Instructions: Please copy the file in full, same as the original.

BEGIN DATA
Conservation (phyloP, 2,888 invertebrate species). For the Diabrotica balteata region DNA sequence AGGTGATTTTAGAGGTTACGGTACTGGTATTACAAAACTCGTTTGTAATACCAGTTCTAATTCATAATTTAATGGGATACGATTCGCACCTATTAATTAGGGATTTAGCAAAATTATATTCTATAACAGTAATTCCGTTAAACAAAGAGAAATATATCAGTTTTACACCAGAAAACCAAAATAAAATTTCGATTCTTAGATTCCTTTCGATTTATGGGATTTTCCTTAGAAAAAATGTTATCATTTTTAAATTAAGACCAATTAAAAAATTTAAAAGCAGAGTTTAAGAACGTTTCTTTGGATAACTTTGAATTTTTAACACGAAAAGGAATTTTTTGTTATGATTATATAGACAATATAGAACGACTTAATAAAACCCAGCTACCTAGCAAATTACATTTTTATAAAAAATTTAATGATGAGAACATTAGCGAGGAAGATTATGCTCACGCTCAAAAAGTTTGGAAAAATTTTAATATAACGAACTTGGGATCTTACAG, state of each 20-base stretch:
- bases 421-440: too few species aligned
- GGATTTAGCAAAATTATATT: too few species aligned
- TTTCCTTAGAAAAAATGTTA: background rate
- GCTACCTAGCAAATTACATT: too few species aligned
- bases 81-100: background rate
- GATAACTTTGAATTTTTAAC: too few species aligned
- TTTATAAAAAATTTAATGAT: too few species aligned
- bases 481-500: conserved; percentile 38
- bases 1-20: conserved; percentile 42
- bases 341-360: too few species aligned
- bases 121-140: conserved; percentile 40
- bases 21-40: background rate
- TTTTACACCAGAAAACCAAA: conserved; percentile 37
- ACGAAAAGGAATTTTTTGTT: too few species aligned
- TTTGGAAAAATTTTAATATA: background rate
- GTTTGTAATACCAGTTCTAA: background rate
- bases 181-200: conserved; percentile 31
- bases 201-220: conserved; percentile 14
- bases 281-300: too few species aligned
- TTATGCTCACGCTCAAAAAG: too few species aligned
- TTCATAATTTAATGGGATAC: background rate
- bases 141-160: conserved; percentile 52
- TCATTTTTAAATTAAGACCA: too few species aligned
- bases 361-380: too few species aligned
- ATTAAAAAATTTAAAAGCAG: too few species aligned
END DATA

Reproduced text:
Conservation (phyloP, 2,888 invertebrate species). For the Diabrotica balteata region DNA sequence AGGTGATTTTAGAGGTTACGGTACTGGTATTACAAAACTCGTTTGTAATACCAGTTCTAATTCATAATTTAATGGGATACGATTCGCACCTATTAATTAGGGATTTAGCAAAATTATATTCTATAACAGTAATTCCGTTAAACAAAGAGAAATATATCAGTTTTACACCAGAAAACCAAAATAAAATTTCGATTCTTAGATTCCTTTCGATTTATGGGATTTTCCTTAGAAAAAATGTTATCATTTTTAAATTAAGACCAATTAAAAAATTTAAAAGCAGAGTTTAAGAACGTTTCTTTGGATAACTTTGAATTTTTAACACGAAAAGGAATTTTTTGTTATGATTATATAGACAATATAGAACGACTTAATAAAACCCAGCTACCTAGCAAATTACATTTTTATAAAAAATTTAATGATGAGAACATTAGCGAGGAAGATTATGCTCACGCTCAAAAAGTTTGGAAAAATTTTAATATAACGAACTTGGGATCTTACAG, state of each 20-base stretch:
- bases 421-440: too few species aligned
- GGATTTAGCAAAATTATATT: too few species aligned
- TTTCCTTAGAAAAAATGTTA: background rate
- GCTACCTAGCAAATTACATT: too few species aligned
- bases 81-100: background rate
- GATAACTTTGAATTTTTAAC: too few species aligned
- TTTATAAAAAATTTAATGAT: too few species aligned
- bases 481-500: conserved; percentile 38
- bases 1-20: conserved; percentile 42
- bases 341-360: too few species aligned
- bases 121-140: conserved; percentile 40
- bases 21-40: background rate
- TTTTACACCAGAAAACCAAA: conserved; percentile 37
- ACGAAAAGGAATTTTTTGTT: too few species aligned
- TTTGGAAAAATTTTAATATA: background rate
- GTTTGTAATACCAGTTCTAA: background rate
- bases 181-200: conserved; percentile 31
- bases 201-220: conserved; percentile 14
- bases 281-300: too few species aligned
- TTATGCTCACGCTCAAAAAG: too few species aligned
- TTCATAATTTAATGGGATAC: background rate
- bases 141-160: conserved; percentile 52
- TCATTTTTAAATTAAGACCA: too few species aligned
- bases 361-380: too few species aligned
- ATTAAAAAATTTAAAAGCAG: too few species aligned